The Greeks were innovative and introduced profound systems that have influenced politics, organized religion, intelligence, and education today. Knowledge possessed by the ancient Greeks has been passed down since roughly 300 BC, into the organizations of government still flourishing; pushed on through organized religion, the dominance of a new world, and now set forth in an education system, onto higher education achieved by dollars, and into the mind of a good guy University Professor who passed it down to me. These philosophical thoughts, by the way, are not to be confused with beliefs, as that is crossing into another discussion of particular philosophy, as their are many branches of theology. Spirituality is classically separate and so is science.
The eastern world of Philosophy is actually composed of the ancient wisdom of the sages, a vast array of spirituality, and ancient customs, and therefore does not readily fit into the discussion of classical philosophy, as defined by the western world. The majority of my discussions for Philosophy Friday will be composed of eastern thought, and which is why I am so in depth today with the explanation from the west.
It's strange to me but not surprising how thoughts, ideas, and thinking has been so feared by the religious world and now also the political one. It's also strange to me that my college career puts more value on the math and sciences than the humanities. I know Numbers and Science and Business are important...to many...but, humanities too, hello? I won't discuss my opinions or personal philosophy on the importance of art and music right now, but Philosophy is considered a humanity and less important to our current society for some reason.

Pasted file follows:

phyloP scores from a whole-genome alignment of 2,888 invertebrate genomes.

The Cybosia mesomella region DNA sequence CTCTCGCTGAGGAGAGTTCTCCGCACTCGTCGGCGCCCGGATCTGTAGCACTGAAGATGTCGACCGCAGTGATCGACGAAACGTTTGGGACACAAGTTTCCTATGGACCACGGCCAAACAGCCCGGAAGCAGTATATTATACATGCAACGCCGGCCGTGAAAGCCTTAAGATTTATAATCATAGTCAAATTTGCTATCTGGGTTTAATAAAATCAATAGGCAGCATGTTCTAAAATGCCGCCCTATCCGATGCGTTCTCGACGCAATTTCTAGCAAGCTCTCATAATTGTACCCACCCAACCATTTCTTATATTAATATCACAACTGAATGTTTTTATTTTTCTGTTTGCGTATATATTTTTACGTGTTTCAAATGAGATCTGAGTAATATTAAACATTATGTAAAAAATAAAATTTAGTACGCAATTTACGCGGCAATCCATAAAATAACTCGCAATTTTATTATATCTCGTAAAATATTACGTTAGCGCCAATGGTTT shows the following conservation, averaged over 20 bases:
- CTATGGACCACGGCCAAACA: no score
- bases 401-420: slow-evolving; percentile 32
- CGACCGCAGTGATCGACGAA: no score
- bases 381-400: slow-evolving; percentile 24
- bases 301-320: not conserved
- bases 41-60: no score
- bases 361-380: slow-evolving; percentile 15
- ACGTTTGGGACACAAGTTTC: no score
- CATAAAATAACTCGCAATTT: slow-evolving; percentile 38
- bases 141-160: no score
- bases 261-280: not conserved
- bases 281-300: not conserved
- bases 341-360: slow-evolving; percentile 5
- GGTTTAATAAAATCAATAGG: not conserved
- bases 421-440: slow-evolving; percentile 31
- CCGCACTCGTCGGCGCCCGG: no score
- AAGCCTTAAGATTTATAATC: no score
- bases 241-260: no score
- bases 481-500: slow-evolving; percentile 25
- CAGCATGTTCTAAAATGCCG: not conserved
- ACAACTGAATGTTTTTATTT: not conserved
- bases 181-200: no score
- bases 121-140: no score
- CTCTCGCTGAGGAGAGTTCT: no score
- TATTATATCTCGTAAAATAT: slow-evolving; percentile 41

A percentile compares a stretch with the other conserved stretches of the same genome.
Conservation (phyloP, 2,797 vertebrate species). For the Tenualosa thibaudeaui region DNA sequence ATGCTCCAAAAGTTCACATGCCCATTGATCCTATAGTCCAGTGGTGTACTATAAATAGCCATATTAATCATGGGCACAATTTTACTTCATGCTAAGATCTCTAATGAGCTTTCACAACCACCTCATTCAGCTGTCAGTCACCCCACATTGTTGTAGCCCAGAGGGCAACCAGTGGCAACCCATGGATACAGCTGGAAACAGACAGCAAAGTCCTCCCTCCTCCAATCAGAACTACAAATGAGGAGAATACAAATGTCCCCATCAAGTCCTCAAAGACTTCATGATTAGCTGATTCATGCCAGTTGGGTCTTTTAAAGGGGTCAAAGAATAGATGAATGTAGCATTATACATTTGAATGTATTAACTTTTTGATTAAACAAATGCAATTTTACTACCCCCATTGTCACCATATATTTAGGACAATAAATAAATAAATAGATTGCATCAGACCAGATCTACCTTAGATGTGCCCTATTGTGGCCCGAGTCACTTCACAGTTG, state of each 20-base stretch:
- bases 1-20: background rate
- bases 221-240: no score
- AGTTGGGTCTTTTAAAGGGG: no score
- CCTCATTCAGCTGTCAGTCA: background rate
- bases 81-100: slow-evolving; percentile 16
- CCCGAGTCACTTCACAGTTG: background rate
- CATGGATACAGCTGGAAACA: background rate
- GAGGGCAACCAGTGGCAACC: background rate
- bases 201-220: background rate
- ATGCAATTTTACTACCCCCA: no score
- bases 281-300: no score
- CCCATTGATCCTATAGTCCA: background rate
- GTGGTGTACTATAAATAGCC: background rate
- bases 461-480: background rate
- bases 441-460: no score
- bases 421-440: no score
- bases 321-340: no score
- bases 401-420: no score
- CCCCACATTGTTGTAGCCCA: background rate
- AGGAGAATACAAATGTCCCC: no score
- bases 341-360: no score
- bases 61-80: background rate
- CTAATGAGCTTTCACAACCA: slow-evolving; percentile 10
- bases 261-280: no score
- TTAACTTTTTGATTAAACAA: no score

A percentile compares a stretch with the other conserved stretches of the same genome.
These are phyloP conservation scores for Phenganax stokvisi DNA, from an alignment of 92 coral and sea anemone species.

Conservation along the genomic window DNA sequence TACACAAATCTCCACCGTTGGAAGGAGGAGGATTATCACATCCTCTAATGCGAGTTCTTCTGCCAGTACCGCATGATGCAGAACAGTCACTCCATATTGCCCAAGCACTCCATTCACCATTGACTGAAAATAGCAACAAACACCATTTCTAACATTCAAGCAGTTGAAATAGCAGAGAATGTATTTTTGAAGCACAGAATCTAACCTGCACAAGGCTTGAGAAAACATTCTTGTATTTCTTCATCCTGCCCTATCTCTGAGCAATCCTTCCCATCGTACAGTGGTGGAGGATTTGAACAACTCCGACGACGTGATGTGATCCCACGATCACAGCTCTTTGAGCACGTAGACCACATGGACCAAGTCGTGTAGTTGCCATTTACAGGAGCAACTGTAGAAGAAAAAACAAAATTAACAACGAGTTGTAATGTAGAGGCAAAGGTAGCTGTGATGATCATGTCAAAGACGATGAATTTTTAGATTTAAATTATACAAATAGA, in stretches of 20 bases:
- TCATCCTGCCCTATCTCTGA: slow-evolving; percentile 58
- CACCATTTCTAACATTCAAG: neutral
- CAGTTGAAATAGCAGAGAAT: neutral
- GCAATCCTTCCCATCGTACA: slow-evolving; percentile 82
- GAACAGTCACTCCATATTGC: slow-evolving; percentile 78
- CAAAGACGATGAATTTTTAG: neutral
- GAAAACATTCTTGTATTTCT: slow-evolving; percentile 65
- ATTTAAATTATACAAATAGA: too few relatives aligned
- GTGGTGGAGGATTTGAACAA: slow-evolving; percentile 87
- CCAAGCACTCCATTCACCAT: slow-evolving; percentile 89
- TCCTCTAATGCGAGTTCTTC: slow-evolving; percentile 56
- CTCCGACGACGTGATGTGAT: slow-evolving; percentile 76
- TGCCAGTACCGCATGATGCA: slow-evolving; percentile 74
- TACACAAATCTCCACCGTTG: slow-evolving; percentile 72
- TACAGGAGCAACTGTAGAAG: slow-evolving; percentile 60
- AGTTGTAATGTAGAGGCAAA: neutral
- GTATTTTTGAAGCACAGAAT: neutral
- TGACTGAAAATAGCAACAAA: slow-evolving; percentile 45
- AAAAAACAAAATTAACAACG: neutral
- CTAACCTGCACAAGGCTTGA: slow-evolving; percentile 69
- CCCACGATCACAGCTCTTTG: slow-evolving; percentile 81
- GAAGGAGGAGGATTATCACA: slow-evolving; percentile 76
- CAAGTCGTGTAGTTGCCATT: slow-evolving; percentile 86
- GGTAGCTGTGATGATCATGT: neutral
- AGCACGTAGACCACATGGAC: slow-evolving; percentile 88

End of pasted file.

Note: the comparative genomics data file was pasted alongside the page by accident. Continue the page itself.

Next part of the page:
Philosophy is one of the fundamental building blocks of our society and perhaps the origin of it is the essence of the thinking human being. It has somehow only become wrapped up in politics, opinions, beliefs. Politics are only composed of two main ideas, generally speaking, left and right, conservative and liberal. The fact is, philosophy and the ability to reason and use logic is what gives us the ability to think far more into the situation at hand regarding politics.
I wonder how many people today actually take the time to ponder questions, or take a class that makes them think outside the box?
Some people think that those differences in perspectives are perhaps the things that create more and more differences and more and more instability in the world. Perhaps, that is true. But so long as we exist as a global society, that will indeed take place. Wouldn't one want to be able to use reason and logic instead of being brainwashed by the mass media or political agendas? Instead of fighting, we all know that agreeing to disagree or accepting our differences would certainly help. We are caught up on the labels of things and unable to see past them. Philosophy can actually allow us to debate things and also use our reasoning to find compassion and understanding for other thoughts and ideas besides our own, and other beliefs and cultures.